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  • Writer's picturePaulina Burnside

Bluebird Bands: The Newest Evolution of Sundance Resort's Collaboration with The Bluebird Cafe

This article was originally published in SLUG Magazine.

On Sunday, September 3 at 8 p.m., music from Stephen Kellogg and his band will pour from the outdoor amphitheater at Sundance Resort during the very first Bluebird Bands concert. While Sundance Resort has hosted the popular Bluebird Cafe Concert Series for the past 21 years—a summer-long string of intimate, mainly acoustic performances—this new event will feature individual bands for a plugged-in concert experience. Both the Bluebird Cafe Concert Series and Bluebird Bands are collaborations between Sundance Resort and The Bluebird Cafe: a famous music venue in Nashville, TN that has been an important platform for country songwriters across the U.S. including Garth Brooks, Faith Hill, Kathy Mattea and Taylor Swift.

The outdoor amphitheater at Sundance seats 1,500 people and is nestled in Provo Canyon, a one-hour drive from downtown Salt Lake City. Traditionally, each Bluebird Cafe concert features three individual artists sitting in “the row,” a name spun off from the circle that songwriters at the original Bluebird Cafe sit in called “the round.” While Sundance's outdoor amphitheater seats a much larger audience than The Bluebird Cafe, the atmosphere is just as intimate. In this setting, songwriters share the inspiration behind songs they’ve written, such as how long it took for them to write the song or who the song ended up being licensed to.

“It’s really cool to see the curtain pulled back and recognize that a lot of the songs that we hear on the radio, songs that are winning Grammys—like, the person singing is very talented, but just as much credit belongs to the person who came up with the idea,” says Annie Condon, Public Relations and Marketing Manager at Sundance Resort. With beautiful mountain scenery, the smell of hearty food wafting through the pines and live music, The Bluebird Concert Series is the perfect evening for listeners who crave more details behind the songs they love—for people who frequent music encyclopedia Genius and artist subreddits more than they care to admit.

Before each concert begins, the sun lowers beyond the reach of the canyon and the sky over Mt. Timpanogos becomes blotted with stars. The night turns chilly, and the audience is presented with another series of storytelling and singing. Nights like these make up the Bluebird Cafe Concert Series and have become a ritual at Sundance Resort—so popular that tickets for the concert series sell out within two hours. “There’s a feeling at Sundance that really sets it apart,” says Mari Turner, Programs Manager at Sundance Resort. “When people come here, they feel something special. We always hear people say that they felt like there was magic in the air when they’ve come to an event in our amphitheater.” Turner, who has been involved with the Bluebird Cafe Concert Series since its formation in 2002, claims that the collaboration between Sundance Resort and The Bluebird Cafe in Nashville was an easy fit given Sundance’s ethos of supporting creative storytelling. “Sundance is all about storytelling,” she says. “We like to work with artists; we concentrate on art, nature, recreation and community, so it really seemed like a natural fit because The Bluebird Cafe features singer-songwriters who write original music.”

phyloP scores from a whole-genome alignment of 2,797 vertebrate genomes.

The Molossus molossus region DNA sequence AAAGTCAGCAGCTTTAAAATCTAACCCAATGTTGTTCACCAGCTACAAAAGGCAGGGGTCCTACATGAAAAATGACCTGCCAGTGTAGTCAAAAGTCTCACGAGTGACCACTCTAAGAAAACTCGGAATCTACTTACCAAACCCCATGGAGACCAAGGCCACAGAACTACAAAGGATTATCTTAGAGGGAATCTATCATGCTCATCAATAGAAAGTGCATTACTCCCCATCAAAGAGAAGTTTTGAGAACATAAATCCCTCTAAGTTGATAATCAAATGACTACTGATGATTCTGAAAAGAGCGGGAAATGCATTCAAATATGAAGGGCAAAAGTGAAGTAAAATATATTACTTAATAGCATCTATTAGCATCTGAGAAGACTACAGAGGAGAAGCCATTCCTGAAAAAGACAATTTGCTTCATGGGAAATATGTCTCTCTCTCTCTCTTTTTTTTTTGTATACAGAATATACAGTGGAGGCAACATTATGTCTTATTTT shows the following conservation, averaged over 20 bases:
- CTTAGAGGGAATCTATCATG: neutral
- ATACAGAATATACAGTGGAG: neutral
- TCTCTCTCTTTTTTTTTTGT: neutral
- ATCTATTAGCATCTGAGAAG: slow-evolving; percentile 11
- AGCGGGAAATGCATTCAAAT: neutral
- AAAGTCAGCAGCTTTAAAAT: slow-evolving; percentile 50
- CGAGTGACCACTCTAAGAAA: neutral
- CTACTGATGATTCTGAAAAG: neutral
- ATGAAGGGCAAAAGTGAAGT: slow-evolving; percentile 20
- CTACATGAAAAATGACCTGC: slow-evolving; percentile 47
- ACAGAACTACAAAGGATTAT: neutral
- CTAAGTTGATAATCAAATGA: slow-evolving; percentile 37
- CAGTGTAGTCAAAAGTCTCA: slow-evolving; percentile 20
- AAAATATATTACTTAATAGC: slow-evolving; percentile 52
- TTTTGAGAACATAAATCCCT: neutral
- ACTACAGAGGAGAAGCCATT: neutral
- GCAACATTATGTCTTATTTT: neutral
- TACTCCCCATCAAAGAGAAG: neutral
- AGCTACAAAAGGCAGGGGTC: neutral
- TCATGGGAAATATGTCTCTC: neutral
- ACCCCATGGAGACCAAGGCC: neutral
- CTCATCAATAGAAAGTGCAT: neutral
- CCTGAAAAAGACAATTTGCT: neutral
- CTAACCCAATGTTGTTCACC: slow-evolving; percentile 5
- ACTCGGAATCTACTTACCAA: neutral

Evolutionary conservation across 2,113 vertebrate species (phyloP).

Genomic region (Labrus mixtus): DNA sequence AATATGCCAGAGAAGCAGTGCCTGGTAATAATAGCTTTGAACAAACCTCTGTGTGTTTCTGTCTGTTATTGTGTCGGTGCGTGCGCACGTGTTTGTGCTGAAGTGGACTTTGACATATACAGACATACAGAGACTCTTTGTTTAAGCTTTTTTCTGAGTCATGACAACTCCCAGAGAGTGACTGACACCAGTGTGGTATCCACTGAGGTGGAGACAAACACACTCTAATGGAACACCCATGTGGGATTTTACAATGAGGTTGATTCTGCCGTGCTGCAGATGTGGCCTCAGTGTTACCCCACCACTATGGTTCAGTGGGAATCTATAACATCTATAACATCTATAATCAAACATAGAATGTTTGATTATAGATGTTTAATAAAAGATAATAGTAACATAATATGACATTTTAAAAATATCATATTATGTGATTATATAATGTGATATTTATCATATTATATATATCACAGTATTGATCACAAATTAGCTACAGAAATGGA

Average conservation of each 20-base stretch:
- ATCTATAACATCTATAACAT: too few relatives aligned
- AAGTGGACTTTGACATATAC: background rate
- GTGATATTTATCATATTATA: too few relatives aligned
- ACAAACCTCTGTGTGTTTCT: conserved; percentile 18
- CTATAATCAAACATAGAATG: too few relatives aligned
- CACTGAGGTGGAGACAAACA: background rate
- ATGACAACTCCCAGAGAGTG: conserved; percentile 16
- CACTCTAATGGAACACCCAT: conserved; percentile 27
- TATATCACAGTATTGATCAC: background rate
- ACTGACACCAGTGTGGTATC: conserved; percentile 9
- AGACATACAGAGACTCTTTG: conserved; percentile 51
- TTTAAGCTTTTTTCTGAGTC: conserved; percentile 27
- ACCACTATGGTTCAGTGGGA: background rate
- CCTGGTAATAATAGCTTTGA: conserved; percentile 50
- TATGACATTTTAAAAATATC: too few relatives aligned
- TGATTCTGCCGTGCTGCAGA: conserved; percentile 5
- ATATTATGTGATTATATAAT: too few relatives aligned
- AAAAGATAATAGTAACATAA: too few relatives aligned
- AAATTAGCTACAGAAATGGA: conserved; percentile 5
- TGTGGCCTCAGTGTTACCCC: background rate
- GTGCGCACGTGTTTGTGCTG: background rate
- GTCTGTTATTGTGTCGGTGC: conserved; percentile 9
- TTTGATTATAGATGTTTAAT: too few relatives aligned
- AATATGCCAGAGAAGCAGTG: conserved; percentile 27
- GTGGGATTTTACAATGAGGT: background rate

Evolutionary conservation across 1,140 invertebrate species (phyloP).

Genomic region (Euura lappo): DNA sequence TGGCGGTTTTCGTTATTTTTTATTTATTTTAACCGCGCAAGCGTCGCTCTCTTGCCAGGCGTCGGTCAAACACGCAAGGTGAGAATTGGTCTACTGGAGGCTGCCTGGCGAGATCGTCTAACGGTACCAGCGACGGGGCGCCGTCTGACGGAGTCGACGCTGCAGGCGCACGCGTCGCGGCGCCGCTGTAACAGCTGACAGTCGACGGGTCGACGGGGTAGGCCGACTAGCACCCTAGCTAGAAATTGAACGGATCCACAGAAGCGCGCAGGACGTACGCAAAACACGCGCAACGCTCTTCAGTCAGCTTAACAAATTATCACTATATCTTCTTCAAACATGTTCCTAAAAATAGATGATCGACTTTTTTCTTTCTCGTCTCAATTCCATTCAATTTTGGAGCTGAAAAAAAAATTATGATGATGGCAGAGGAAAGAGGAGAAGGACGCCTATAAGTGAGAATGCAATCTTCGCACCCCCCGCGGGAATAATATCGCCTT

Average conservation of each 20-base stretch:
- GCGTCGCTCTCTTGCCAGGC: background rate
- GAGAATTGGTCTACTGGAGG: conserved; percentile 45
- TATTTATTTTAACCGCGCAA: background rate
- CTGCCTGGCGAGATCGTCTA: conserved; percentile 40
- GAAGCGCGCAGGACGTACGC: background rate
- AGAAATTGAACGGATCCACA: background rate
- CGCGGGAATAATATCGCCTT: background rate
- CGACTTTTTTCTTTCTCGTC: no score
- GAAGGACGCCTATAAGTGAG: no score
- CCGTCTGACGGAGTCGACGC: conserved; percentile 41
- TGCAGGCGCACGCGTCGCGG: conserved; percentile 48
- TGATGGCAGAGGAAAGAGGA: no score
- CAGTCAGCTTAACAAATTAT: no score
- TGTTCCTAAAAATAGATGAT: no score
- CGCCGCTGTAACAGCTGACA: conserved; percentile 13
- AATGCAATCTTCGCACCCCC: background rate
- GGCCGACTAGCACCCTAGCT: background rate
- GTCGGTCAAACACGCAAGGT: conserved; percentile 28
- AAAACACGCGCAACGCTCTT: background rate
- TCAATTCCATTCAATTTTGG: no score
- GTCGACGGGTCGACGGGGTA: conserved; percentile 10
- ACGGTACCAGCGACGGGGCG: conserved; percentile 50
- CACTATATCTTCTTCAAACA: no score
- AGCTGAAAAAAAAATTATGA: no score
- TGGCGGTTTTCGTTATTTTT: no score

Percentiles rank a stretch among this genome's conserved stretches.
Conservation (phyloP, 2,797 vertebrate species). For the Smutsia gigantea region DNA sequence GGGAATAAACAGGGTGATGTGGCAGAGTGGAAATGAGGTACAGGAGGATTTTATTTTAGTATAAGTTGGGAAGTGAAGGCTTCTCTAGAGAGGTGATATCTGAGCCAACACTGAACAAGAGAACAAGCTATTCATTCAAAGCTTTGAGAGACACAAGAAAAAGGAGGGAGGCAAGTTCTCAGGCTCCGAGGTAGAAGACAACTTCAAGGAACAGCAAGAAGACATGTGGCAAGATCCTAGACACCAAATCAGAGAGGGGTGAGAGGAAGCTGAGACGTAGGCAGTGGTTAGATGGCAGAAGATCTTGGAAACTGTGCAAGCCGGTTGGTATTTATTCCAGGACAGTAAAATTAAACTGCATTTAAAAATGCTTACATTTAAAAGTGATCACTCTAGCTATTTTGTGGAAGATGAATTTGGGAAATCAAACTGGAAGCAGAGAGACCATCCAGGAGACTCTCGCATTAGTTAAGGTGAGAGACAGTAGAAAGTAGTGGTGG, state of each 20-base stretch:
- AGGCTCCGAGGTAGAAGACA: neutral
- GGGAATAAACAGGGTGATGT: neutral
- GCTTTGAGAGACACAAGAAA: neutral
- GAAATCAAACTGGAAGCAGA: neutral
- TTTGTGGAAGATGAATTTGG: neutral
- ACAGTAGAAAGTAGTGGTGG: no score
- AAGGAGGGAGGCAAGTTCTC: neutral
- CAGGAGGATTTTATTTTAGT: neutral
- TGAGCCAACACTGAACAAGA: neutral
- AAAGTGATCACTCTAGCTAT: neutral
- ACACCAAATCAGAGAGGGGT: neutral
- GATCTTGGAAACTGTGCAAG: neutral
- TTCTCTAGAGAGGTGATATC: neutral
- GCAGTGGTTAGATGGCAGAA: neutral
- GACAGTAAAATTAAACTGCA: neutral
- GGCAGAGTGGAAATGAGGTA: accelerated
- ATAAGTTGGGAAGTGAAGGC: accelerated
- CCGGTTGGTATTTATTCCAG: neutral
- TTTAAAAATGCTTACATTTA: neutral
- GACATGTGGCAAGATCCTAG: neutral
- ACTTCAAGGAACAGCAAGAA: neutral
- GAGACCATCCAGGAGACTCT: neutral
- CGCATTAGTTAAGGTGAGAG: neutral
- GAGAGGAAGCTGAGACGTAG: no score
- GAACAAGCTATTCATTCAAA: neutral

“Sundance is all about storytelling.”

The addition of Bluebird Bands to Sundance’s repertoire of entertainment was inspired by a conversation between Turner and Erika Wollam Nichols, COO and General Manager of The Bluebird Cafe. Nichols had explained to Turner that every Sunday night at the cafe features a full band instead of individual artists. This is a nod to the early days of The Bluebird Cafe, which was founded in 1982, when the venue primarily showcased bands rather than solo acts. After learning this, Turner knew that she wanted to bring Bluebird Bands to Sundance.

Bluebird Bands will be set on the same timeless stage as the Bluebird Cafe Concert Series but will take on a more classic concert approach with a full band playing. Nichols herself handpicked Stephen Kellogg and his band to be the first group to play. “He’s really great. He’s Americana, folk, rock; he’ll bring a cool vibe as we start this series,” says Turner. A storyteller at heart, Stephen Kellogg requested two items for the greenroom: a book and four postcards. “He loves to send his children a postcard from every venue he plays. He seems to be kind of a Renaissance man,” says Turner.

“He loves to send his children a postcard from every venue he plays. He seems to be kind of a Renaissance man.”

Sunday, September 3 will be the first of many annual Bluebird Bands events. Turner hopes to schedule two or three plugged-in concert events every summer in addition to the Bluebird Cafe Concert Series. Preceding the concert, there will be a pre-show BBQ from 6–8 p.m. that will take place under a grove of trees near the amphitheater. While no outside food or drink is allowed, there will be additional restaurants and concessions to order from. Temperatures in the canyon drop in the evening, so make sure to pack jackets and blankets.

For further information on this event or to purchase tickets, visit

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